4. Appellant admittedly did his B.Ed. Degree from Maithili Vishwa Vidyapeeth, Sankat Mochan Dham Darbhanga, Bihar. The name of the said institution allegedly figured in a `Directory of Institutions for Higher Education', published by Ministry of Education and Culture, Government of India in the year 1982. It, however, stands admitted that it was not an institution recognized under the UGC Act.


5. He was appointed on 29.11.1988 by the Principal/Manager, Shri Jawahar Inter College Bamnauli (Meerut) stating;


"You are hereby informed with pleasure that the teacher's selection committee of the college has appointed you in short term vacancy as ad-hoc assistant teacher in C.T. Grade on the basis of interview held on 20.11.1988 up to the reversion of Sh. Shiv Kumar Sharma at his post or vacancy filled up and joined with a person selected by commission at the above post.


Please join the duty at above post within 10 days, otherwise this appointment letter of yours will be deemed as cancelled."


6. It became known to the University that he had not been possessing a degree granted by a university recognized by the Commission. He was asked to obtain a B.Ed. degree from a recognized University within a period of two years. An opportunity was granted to him to obtain such a degree by a letter dated 18.2.1993 stating;


"You, Shri Pramod Kumar, Asst. Teacher CT Grade, know that you have acquired B.Ed. degree from Maithili Vishwavidyapeeth Darbhanga. We came to know from reliable sources that the said University from where you have acquired B.Ed. degree has not been recognized by University Grants Commission.


Earlier also by the Manager of Institution Shri Naresh Singh Rathi has also directed you to acquire B.Ed. degree from a recognized University within a period of two years. Now I, as a last opportunity, direct you to acquire B.Ed. degree from a recognized University. You are requested to acquire B.Ed. degree in future otherwise Managing Committee shall be constrained to take appropriate action."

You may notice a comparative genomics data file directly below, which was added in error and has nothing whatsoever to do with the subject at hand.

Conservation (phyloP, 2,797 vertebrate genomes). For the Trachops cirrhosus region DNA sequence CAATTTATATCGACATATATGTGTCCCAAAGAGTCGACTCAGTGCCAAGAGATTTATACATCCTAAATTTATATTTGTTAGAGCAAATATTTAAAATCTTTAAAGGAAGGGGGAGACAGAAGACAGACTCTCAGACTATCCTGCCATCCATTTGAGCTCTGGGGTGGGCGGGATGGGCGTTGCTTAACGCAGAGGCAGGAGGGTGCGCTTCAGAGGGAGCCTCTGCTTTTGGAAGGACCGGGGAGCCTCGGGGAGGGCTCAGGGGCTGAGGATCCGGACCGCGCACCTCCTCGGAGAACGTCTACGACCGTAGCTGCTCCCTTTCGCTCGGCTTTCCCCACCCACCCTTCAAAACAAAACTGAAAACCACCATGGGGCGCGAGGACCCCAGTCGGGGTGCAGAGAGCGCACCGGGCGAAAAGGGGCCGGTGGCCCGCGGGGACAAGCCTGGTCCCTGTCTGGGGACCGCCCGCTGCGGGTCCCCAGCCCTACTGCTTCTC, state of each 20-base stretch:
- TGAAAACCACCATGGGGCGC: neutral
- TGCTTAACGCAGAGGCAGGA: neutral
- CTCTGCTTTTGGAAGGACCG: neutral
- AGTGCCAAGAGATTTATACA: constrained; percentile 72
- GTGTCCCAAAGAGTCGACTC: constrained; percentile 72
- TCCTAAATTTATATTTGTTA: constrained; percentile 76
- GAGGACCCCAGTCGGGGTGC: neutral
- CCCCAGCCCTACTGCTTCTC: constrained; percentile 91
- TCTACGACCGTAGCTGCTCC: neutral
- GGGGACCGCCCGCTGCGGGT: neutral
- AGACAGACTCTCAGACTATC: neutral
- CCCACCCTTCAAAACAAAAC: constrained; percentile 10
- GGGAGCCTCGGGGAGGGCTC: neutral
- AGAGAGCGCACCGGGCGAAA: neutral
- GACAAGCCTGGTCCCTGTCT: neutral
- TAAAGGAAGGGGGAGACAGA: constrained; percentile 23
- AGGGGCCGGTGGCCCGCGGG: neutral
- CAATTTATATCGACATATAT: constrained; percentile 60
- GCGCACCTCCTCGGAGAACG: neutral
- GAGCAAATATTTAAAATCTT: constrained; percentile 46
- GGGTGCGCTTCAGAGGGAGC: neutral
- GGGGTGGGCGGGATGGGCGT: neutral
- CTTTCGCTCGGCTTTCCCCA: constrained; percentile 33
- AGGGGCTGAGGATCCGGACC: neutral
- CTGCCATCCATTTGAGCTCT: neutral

7. He prayed for appearing in the said examination in B.Ed. Correspondence Examination from Maharshi Dayanand University, Rohtak (Haryana). Allegedly, such permission was granted and he obtained a requisite degree. Before us, however, only a marksheet issued by the Controller of Examination of Maharshi Dayanand University, Rohtak has been placed. Whether the Correspondence Course for B.Ed. Degree granted by the said University is valid and recognized by the State of U.P. or not is not known.


8. Inter alia on the premise that he had not been paid his salary, he filed a Writ Petition before the High Court of Judicature at Allahabad which was marked as Civil Miscellaneous Writ Petition No. 1338 of 1989. Upon noticing that he had been getting his salary from 1.1.1991, by a Judgment and Order dated 5.7.1996, the High Court directed the respondents to pay the arrears of salary from 1.12.1988 to 31.12.1990.


9. Allegedly, as the said Order was not complied with, a Contempt Petition was filed wherein a show cause notice was issued by the High Court. It is, however, not in dispute that a notice to show cause was served upon him on or about 11.1.1987, on the premise charge that he had obtained his appointment on the basis of a fabricated and illegal B.Ed. degree. Cause was shown by him on 16.1.1997.


10. A departmental proceeding was thereafter initiated against the appellant. On completion thereof, his services were terminated by an order dated 12.2.1997. He filed a Writ Petition questioning the correctness of the said order. By reason of a judgment and order dated 9.3.1997, a learned Single Judge of the High Court dismissed the said Writ Petition stating :


"After considering respective contentions of the parties and in view of the admitted facts, I find that the petitioner was appointed originally when admittedly he was not having proper qualification. The petitioner has failed to show under what circumstances he could be validly appointed on the basis of such qualification of bachelor of education degree awarded by a university which was non recognised. That being so the appointment itself is bad. No question of estoppel also arises in such case. The law in this connection has been decided in the case of Ravinder Sharma and Another versus State of Punjab and Others reported on 1995 1 S.C.C. 138.